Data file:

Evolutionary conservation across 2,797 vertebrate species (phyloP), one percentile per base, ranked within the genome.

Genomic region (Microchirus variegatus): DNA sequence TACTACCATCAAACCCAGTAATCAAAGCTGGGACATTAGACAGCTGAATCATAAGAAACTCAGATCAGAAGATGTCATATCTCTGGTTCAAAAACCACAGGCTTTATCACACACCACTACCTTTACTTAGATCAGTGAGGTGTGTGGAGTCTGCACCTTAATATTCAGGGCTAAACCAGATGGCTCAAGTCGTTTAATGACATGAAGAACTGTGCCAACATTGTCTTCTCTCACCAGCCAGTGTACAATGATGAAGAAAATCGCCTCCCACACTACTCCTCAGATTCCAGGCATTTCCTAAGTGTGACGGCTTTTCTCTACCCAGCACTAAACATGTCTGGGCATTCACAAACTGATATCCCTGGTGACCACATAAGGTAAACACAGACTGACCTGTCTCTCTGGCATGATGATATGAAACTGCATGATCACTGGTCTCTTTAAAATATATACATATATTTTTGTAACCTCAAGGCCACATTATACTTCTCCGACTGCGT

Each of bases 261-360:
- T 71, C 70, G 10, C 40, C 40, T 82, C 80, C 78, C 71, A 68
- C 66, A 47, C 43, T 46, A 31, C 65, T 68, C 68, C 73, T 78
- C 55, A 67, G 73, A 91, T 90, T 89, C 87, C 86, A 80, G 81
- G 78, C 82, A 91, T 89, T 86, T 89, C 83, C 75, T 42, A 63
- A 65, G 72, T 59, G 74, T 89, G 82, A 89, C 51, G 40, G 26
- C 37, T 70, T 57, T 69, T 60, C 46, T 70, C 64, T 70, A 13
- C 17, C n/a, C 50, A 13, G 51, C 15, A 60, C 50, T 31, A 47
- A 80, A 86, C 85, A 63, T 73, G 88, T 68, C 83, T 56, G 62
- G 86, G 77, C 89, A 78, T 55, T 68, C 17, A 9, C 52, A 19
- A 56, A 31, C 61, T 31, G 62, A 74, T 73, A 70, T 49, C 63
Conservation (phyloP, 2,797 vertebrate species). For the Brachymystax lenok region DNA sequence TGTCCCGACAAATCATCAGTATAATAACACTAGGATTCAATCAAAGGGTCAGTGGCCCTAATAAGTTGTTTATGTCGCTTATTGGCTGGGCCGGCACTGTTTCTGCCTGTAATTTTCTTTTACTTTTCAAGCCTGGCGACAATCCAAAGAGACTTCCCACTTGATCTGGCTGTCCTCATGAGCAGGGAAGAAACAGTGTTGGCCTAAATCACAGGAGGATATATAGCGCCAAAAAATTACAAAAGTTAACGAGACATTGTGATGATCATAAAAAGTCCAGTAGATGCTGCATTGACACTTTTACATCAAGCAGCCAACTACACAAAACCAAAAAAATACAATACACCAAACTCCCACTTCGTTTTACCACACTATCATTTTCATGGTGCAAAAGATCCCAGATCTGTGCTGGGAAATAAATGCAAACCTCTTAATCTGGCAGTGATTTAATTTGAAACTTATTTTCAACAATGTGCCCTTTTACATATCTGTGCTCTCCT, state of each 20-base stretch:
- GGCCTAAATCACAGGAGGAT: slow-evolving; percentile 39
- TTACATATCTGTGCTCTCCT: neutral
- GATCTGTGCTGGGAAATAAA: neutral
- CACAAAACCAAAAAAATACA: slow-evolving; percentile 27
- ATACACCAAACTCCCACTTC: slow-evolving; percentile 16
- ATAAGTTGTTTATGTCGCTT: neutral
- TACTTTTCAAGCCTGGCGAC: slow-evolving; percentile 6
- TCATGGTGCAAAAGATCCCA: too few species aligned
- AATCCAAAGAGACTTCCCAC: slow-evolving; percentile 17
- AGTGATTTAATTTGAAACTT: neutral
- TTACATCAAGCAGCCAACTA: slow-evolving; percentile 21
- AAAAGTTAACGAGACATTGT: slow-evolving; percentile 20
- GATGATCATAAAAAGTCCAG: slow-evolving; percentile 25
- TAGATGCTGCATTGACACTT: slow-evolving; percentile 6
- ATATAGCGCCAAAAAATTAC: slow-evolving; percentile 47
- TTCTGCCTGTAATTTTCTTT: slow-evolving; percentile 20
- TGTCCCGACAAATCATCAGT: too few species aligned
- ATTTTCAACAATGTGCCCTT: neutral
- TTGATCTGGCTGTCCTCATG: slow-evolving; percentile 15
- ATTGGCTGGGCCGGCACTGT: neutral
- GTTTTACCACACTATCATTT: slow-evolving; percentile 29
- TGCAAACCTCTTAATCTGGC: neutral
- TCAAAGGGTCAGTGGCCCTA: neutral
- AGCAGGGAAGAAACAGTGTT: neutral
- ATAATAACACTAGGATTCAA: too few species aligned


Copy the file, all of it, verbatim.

Evolutionary conservation across 2,797 vertebrate species (phyloP), one percentile per base, ranked within the genome.

Genomic region (Microchirus variegatus): DNA sequence TACTACCATCAAACCCAGTAATCAAAGCTGGGACATTAGACAGCTGAATCATAAGAAACTCAGATCAGAAGATGTCATATCTCTGGTTCAAAAACCACAGGCTTTATCACACACCACTACCTTTACTTAGATCAGTGAGGTGTGTGGAGTCTGCACCTTAATATTCAGGGCTAAACCAGATGGCTCAAGTCGTTTAATGACATGAAGAACTGTGCCAACATTGTCTTCTCTCACCAGCCAGTGTACAATGATGAAGAAAATCGCCTCCCACACTACTCCTCAGATTCCAGGCATTTCCTAAGTGTGACGGCTTTTCTCTACCCAGCACTAAACATGTCTGGGCATTCACAAACTGATATCCCTGGTGACCACATAAGGTAAACACAGACTGACCTGTCTCTCTGGCATGATGATATGAAACTGCATGATCACTGGTCTCTTTAAAATATATACATATATTTTTGTAACCTCAAGGCCACATTATACTTCTCCGACTGCGT

Each of bases 261-360:
- T 71, C 70, G 10, C 40, C 40, T 82, C 80, C 78, C 71, A 68
- C 66, A 47, C 43, T 46, A 31, C 65, T 68, C 68, C 73, T 78
- C 55, A 67, G 73, A 91, T 90, T 89, C 87, C 86, A 80, G 81
- G 78, C 82, A 91, T 89, T 86, T 89, C 83, C 75, T 42, A 63
- A 65, G 72, T 59, G 74, T 89, G 82, A 89, C 51, G 40, G 26
- C 37, T 70, T 57, T 69, T 60, C 46, T 70, C 64, T 70, A 13
- C 17, C n/a, C 50, A 13, G 51, C 15, A 60, C 50, T 31, A 47
- A 80, A 86, C 85, A 63, T 73, G 88, T 68, C 83, T 56, G 62
- G 86, G 77, C 89, A 78, T 55, T 68, C 17, A 9, C 52, A 19
- A 56, A 31, C 61, T 31, G 62, A 74, T 73, A 70, T 49, C 63
Conservation (phyloP, 2,797 vertebrate species). For the Brachymystax lenok region DNA sequence TGTCCCGACAAATCATCAGTATAATAACACTAGGATTCAATCAAAGGGTCAGTGGCCCTAATAAGTTGTTTATGTCGCTTATTGGCTGGGCCGGCACTGTTTCTGCCTGTAATTTTCTTTTACTTTTCAAGCCTGGCGACAATCCAAAGAGACTTCCCACTTGATCTGGCTGTCCTCATGAGCAGGGAAGAAACAGTGTTGGCCTAAATCACAGGAGGATATATAGCGCCAAAAAATTACAAAAGTTAACGAGACATTGTGATGATCATAAAAAGTCCAGTAGATGCTGCATTGACACTTTTACATCAAGCAGCCAACTACACAAAACCAAAAAAATACAATACACCAAACTCCCACTTCGTTTTACCACACTATCATTTTCATGGTGCAAAAGATCCCAGATCTGTGCTGGGAAATAAATGCAAACCTCTTAATCTGGCAGTGATTTAATTTGAAACTTATTTTCAACAATGTGCCCTTTTACATATCTGTGCTCTCCT, state of each 20-base stretch:
- GGCCTAAATCACAGGAGGAT: slow-evolving; percentile 39
- TTACATATCTGTGCTCTCCT: neutral
- GATCTGTGCTGGGAAATAAA: neutral
- CACAAAACCAAAAAAATACA: slow-evolving; percentile 27
- ATACACCAAACTCCCACTTC: slow-evolving; percentile 16
- ATAAGTTGTTTATGTCGCTT: neutral
- TACTTTTCAAGCCTGGCGAC: slow-evolving; percentile 6
- TCATGGTGCAAAAGATCCCA: too few species aligned
- AATCCAAAGAGACTTCCCAC: slow-evolving; percentile 17
- AGTGATTTAATTTGAAACTT: neutral
- TTACATCAAGCAGCCAACTA: slow-evolving; percentile 21
- AAAAGTTAACGAGACATTGT: slow-evolving; percentile 20
- GATGATCATAAAAAGTCCAG: slow-evolving; percentile 25
- TAGATGCTGCATTGACACTT: slow-evolving; percentile 6
- ATATAGCGCCAAAAAATTAC: slow-evolving; percentile 47
- TTCTGCCTGTAATTTTCTTT: slow-evolving; percentile 20
- TGTCCCGACAAATCATCAGT: too few species aligned
- ATTTTCAACAATGTGCCCTT: neutral
- TTGATCTGGCTGTCCTCATG: slow-evolving; percentile 15
- ATTGGCTGGGCCGGCACTGT: neutral
- GTTTTACCACACTATCATTT: slow-evolving; percentile 29
- TGCAAACCTCTTAATCTGGC: neutral
- TCAAAGGGTCAGTGGCCCTA: neutral
- AGCAGGGAAGAAACAGTGTT: neutral
- ATAATAACACTAGGATTCAA: too few species aligned